Review of Industrial Organization 23: 43–64, 2003.
© 2003 Kluwer Academic Publishers. Printed in the Netherlands.
Can Quality Certiﬁcation Lead to Stable Cartels?
UMR Economie Publique INRA-INAPG, Paris
JOHN M. CRESPI
Department of Agricultural Economics, Kansas State University
Abstract. Cartel stability is investigated in a context of adverse selection where consumers are
imperfectly informed about product quality. Producer collusion may be necessary to signal quality
via third-party certiﬁcation. While examining different cost structures for third-party certiﬁcation,
we show that a stable cartel that provides information about product quality may improve overall
welfare even if producers collude to reduce competition.
Key words: antitrust, asymmetric information, cartel-formation process, signal.
JEL Classiﬁcation Numbers: D82, L15, L41.
This paper focuses on the relationship between cartel formation and quality certi-
ﬁcation. In agricultural and other commodity markets, producer associations using
common labels or trademarks are frequent. Our aim is to understand the effect that
such legal cartels have on the market by assessing a ﬁrm’s strategic choice to join
or refrain from joining these associations.
An adverse selection framework is analysed using cartel theory under Cournot
competition with many sellers. In our framework, a respected third-party certi-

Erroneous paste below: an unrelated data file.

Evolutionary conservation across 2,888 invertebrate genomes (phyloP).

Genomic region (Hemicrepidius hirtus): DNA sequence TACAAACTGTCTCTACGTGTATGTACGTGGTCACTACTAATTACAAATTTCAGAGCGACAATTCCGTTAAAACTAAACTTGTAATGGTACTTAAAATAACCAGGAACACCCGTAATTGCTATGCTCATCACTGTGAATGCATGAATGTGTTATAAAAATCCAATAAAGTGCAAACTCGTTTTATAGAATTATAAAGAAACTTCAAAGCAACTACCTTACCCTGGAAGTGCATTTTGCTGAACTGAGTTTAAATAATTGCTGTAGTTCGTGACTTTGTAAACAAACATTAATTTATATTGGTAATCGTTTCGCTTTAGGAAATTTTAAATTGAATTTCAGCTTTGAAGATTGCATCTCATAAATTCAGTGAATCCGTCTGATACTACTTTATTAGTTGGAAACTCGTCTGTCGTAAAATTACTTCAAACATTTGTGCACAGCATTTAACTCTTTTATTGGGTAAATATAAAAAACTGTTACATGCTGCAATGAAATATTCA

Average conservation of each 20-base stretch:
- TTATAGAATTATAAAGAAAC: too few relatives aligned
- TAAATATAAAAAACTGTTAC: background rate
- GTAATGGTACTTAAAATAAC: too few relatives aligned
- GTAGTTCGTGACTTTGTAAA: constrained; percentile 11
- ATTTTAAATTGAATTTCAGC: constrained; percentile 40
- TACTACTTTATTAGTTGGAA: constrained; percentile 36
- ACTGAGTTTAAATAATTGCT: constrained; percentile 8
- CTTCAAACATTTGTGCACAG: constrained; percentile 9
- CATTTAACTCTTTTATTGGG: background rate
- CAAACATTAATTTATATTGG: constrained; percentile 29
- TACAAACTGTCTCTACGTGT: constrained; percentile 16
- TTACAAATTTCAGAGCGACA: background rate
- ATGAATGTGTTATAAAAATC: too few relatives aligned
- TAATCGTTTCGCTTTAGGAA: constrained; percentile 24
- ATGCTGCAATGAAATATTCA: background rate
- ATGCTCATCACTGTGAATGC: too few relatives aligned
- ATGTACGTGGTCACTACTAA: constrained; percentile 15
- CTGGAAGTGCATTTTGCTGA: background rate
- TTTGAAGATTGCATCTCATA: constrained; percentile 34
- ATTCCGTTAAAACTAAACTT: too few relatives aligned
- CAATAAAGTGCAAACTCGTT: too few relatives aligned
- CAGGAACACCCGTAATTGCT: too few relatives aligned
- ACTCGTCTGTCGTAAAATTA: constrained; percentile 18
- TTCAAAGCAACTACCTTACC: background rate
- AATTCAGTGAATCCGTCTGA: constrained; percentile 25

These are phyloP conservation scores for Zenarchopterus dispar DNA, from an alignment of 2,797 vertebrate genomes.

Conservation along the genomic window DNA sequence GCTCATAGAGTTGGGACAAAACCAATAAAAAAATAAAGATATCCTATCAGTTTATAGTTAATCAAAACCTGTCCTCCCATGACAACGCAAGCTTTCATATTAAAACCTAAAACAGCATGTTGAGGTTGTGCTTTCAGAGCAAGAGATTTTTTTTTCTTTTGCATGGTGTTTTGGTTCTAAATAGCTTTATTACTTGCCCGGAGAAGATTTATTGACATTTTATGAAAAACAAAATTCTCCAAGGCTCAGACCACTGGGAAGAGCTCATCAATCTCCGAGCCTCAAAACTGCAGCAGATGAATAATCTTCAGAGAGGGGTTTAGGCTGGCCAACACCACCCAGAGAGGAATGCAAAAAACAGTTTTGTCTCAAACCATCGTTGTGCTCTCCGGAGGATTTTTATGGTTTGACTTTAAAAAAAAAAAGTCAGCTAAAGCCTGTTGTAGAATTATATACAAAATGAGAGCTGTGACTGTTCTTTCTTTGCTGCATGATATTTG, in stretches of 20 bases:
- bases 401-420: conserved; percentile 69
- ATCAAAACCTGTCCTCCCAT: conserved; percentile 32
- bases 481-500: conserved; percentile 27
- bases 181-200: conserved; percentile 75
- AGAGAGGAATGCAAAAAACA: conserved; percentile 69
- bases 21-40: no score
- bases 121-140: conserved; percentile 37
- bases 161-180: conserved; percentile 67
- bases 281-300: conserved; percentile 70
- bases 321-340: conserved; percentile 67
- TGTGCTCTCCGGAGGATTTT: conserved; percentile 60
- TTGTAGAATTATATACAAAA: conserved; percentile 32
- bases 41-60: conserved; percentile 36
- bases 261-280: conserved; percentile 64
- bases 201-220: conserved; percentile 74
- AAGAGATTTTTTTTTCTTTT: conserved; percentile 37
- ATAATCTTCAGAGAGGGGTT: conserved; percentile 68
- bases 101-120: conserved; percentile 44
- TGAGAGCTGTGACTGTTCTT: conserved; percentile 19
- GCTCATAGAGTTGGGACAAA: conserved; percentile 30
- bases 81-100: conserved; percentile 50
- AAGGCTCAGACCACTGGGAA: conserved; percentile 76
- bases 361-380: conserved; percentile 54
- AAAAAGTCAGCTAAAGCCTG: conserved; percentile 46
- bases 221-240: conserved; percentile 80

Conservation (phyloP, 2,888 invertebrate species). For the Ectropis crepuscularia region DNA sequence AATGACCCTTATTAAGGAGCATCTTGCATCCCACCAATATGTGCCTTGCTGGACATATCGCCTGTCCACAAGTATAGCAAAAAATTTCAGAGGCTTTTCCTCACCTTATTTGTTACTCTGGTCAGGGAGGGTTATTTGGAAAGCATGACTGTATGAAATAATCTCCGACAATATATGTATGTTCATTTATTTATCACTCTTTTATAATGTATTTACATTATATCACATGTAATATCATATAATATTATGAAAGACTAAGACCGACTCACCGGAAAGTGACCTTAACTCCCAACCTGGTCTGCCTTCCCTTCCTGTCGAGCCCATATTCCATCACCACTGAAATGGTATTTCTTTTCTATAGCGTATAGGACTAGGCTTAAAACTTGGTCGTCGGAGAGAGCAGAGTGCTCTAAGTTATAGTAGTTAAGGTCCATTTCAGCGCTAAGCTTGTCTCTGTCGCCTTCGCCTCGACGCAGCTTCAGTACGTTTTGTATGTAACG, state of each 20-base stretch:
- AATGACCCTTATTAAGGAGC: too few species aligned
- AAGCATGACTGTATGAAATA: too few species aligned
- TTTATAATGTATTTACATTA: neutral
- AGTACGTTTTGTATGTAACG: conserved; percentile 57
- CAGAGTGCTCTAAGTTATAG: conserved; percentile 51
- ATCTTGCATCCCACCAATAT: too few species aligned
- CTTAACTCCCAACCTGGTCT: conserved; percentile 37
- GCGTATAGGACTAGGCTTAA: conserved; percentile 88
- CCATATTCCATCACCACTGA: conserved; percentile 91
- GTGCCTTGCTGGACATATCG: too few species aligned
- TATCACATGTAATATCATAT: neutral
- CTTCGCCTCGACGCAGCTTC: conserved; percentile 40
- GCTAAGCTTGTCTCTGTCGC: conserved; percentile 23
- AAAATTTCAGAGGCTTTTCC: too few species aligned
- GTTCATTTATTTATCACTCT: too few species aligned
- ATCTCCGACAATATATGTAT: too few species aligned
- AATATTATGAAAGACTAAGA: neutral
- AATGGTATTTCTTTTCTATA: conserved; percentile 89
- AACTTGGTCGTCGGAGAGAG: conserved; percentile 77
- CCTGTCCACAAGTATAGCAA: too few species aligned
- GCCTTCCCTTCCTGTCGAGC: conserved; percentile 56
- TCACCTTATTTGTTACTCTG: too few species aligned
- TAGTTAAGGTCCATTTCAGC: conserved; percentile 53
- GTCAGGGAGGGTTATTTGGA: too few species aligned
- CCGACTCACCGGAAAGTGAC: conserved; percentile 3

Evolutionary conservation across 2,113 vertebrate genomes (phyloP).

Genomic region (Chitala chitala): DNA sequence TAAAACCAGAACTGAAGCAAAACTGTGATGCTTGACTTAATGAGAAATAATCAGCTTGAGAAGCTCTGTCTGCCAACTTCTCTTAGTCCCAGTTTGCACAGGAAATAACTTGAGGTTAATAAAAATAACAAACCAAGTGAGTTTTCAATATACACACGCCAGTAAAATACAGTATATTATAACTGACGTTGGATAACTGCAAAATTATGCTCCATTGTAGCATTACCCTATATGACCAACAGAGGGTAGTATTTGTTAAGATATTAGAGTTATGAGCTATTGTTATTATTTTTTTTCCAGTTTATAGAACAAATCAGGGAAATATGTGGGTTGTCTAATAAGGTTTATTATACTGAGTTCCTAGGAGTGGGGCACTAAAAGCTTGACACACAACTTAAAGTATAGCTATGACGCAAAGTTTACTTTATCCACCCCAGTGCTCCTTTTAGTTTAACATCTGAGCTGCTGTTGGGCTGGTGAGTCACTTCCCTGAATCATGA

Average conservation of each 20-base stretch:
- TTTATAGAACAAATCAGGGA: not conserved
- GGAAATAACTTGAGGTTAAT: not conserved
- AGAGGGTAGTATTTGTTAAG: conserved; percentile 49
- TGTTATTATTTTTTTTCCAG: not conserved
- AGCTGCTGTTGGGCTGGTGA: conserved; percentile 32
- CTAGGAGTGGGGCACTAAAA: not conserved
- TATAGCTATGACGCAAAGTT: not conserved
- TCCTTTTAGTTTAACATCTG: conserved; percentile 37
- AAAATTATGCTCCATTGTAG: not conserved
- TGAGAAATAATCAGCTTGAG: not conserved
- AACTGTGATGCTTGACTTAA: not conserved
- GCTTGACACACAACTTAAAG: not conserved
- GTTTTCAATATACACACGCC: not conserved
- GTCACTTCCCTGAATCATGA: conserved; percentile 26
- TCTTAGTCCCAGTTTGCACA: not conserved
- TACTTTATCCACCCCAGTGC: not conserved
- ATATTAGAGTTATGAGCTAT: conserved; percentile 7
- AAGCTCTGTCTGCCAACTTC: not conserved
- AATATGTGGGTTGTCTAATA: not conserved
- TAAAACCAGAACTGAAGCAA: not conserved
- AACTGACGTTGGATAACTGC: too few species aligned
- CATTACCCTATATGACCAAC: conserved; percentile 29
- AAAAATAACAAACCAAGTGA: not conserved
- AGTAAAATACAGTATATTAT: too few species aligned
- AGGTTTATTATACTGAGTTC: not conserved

ﬁcation may provide information about product quality for imperfectly informed
buyers. Individual sellers can choose whether or not they wish to signal the quality
of their products independently or join a cartel. We distinguish the cases where
producers can and cannot share the cost of certiﬁcation. The concept of sequential
cartel formation given by Prokop (1999) is used to examine the actions of sellers
who join a cartel.
We show that, where third-party certiﬁcation is available and regulation al-
lows cooperation (as occurs in many agricultural markets), a stable cartel may
Corresponding author: Stephan Marette, UMR Economie Publique INRA INAPG, 16 rue
Claude Bernard, 75005 Paris, France. Phone: 33 1 44 08 72 72. Fax: 33 1 44 08 17 31. E-mail:
firstname.lastname@example.org. We especially thank Richard Sexton for his helpful comments. We also thank
Giacomo Bonanno, Colin Carter, B
edicte Coestier and Dan Sumner. All errors are ours.